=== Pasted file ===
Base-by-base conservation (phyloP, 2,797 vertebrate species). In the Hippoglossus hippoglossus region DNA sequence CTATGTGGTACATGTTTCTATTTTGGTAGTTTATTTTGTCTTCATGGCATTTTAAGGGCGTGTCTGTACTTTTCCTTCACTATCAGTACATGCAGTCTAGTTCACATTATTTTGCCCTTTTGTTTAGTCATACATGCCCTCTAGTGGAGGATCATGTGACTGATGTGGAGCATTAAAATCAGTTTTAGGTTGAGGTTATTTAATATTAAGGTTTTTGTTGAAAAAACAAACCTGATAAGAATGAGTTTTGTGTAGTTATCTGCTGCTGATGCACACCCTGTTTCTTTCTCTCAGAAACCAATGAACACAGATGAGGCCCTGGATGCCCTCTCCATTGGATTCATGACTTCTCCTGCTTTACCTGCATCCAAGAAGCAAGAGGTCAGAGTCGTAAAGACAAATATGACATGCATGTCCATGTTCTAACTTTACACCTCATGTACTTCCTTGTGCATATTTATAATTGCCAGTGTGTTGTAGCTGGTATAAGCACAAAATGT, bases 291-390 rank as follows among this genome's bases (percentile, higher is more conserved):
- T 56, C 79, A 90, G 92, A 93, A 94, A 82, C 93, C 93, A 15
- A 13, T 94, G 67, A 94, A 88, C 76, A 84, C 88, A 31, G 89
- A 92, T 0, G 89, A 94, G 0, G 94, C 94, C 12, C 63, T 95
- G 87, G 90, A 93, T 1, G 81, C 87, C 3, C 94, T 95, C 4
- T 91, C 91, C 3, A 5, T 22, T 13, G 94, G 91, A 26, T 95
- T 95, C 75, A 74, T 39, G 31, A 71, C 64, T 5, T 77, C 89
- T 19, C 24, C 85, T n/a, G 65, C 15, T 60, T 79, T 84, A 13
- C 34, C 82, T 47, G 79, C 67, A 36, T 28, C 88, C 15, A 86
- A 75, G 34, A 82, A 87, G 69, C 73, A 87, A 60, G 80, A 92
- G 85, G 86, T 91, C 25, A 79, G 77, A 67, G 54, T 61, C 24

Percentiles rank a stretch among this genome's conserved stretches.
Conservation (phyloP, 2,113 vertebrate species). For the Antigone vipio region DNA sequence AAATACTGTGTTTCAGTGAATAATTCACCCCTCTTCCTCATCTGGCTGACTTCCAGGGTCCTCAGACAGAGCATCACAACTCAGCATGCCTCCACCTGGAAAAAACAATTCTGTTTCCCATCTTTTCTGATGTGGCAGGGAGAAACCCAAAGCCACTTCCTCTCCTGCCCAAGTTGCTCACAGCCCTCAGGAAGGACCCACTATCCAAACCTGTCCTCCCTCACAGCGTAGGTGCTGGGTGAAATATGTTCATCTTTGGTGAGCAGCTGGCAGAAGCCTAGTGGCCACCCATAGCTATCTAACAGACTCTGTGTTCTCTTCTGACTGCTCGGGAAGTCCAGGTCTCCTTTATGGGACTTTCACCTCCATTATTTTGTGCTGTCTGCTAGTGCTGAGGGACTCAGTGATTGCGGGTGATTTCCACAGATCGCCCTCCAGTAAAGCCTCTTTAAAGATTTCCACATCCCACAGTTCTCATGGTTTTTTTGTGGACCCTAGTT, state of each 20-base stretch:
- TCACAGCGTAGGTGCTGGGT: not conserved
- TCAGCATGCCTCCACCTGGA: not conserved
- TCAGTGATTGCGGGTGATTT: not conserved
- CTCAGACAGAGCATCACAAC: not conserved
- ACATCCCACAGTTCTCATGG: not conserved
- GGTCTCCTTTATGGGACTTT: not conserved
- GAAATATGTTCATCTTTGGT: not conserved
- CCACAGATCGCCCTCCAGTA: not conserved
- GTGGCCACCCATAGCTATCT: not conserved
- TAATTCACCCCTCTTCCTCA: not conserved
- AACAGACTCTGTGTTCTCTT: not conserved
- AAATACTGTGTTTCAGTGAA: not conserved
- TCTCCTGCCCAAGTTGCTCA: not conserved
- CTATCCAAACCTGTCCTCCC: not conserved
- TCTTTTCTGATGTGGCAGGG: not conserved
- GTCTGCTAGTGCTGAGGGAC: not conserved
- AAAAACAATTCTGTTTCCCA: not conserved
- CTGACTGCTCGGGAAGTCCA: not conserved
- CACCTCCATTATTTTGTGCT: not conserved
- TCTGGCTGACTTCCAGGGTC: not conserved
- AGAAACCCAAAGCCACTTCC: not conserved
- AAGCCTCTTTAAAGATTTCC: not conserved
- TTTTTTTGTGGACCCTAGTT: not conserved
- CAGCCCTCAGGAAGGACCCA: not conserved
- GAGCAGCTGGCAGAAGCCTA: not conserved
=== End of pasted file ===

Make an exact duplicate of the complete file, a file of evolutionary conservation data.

Base-by-base conservation (phyloP, 2,797 vertebrate species). In the Hippoglossus hippoglossus region DNA sequence CTATGTGGTACATGTTTCTATTTTGGTAGTTTATTTTGTCTTCATGGCATTTTAAGGGCGTGTCTGTACTTTTCCTTCACTATCAGTACATGCAGTCTAGTTCACATTATTTTGCCCTTTTGTTTAGTCATACATGCCCTCTAGTGGAGGATCATGTGACTGATGTGGAGCATTAAAATCAGTTTTAGGTTGAGGTTATTTAATATTAAGGTTTTTGTTGAAAAAACAAACCTGATAAGAATGAGTTTTGTGTAGTTATCTGCTGCTGATGCACACCCTGTTTCTTTCTCTCAGAAACCAATGAACACAGATGAGGCCCTGGATGCCCTCTCCATTGGATTCATGACTTCTCCTGCTTTACCTGCATCCAAGAAGCAAGAGGTCAGAGTCGTAAAGACAAATATGACATGCATGTCCATGTTCTAACTTTACACCTCATGTACTTCCTTGTGCATATTTATAATTGCCAGTGTGTTGTAGCTGGTATAAGCACAAAATGT, bases 291-390 rank as follows among this genome's bases (percentile, higher is more conserved):
- T 56, C 79, A 90, G 92, A 93, A 94, A 82, C 93, C 93, A 15
- A 13, T 94, G 67, A 94, A 88, C 76, A 84, C 88, A 31, G 89
- A 92, T 0, G 89, A 94, G 0, G 94, C 94, C 12, C 63, T 95
- G 87, G 90, A 93, T 1, G 81, C 87, C 3, C 94, T 95, C 4
- T 91, C 91, C 3, A 5, T 22, T 13, G 94, G 91, A 26, T 95
- T 95, C 75, A 74, T 39, G 31, A 71, C 64, T 5, T 77, C 89
- T 19, C 24, C 85, T n/a, G 65, C 15, T 60, T 79, T 84, A 13
- C 34, C 82, T 47, G 79, C 67, A 36, T 28, C 88, C 15, A 86
- A 75, G 34, A 82, A 87, G 69, C 73, A 87, A 60, G 80, A 92
- G 85, G 86, T 91, C 25, A 79, G 77, A 67, G 54, T 61, C 24

Percentiles rank a stretch among this genome's conserved stretches.
Conservation (phyloP, 2,113 vertebrate species). For the Antigone vipio region DNA sequence AAATACTGTGTTTCAGTGAATAATTCACCCCTCTTCCTCATCTGGCTGACTTCCAGGGTCCTCAGACAGAGCATCACAACTCAGCATGCCTCCACCTGGAAAAAACAATTCTGTTTCCCATCTTTTCTGATGTGGCAGGGAGAAACCCAAAGCCACTTCCTCTCCTGCCCAAGTTGCTCACAGCCCTCAGGAAGGACCCACTATCCAAACCTGTCCTCCCTCACAGCGTAGGTGCTGGGTGAAATATGTTCATCTTTGGTGAGCAGCTGGCAGAAGCCTAGTGGCCACCCATAGCTATCTAACAGACTCTGTGTTCTCTTCTGACTGCTCGGGAAGTCCAGGTCTCCTTTATGGGACTTTCACCTCCATTATTTTGTGCTGTCTGCTAGTGCTGAGGGACTCAGTGATTGCGGGTGATTTCCACAGATCGCCCTCCAGTAAAGCCTCTTTAAAGATTTCCACATCCCACAGTTCTCATGGTTTTTTTGTGGACCCTAGTT, state of each 20-base stretch:
- TCACAGCGTAGGTGCTGGGT: not conserved
- TCAGCATGCCTCCACCTGGA: not conserved
- TCAGTGATTGCGGGTGATTT: not conserved
- CTCAGACAGAGCATCACAAC: not conserved
- ACATCCCACAGTTCTCATGG: not conserved
- GGTCTCCTTTATGGGACTTT: not conserved
- GAAATATGTTCATCTTTGGT: not conserved
- CCACAGATCGCCCTCCAGTA: not conserved
- GTGGCCACCCATAGCTATCT: not conserved
- TAATTCACCCCTCTTCCTCA: not conserved
- AACAGACTCTGTGTTCTCTT: not conserved
- AAATACTGTGTTTCAGTGAA: not conserved
- TCTCCTGCCCAAGTTGCTCA: not conserved
- CTATCCAAACCTGTCCTCCC: not conserved
- TCTTTTCTGATGTGGCAGGG: not conserved
- GTCTGCTAGTGCTGAGGGAC: not conserved
- AAAAACAATTCTGTTTCCCA: not conserved
- CTGACTGCTCGGGAAGTCCA: not conserved
- CACCTCCATTATTTTGTGCT: not conserved
- TCTGGCTGACTTCCAGGGTC: not conserved
- AGAAACCCAAAGCCACTTCC: not conserved
- AAGCCTCTTTAAAGATTTCC: not conserved
- TTTTTTTGTGGACCCTAGTT: not conserved
- CAGCCCTCAGGAAGGACCCA: not conserved
- GAGCAGCTGGCAGAAGCCTA: not conserved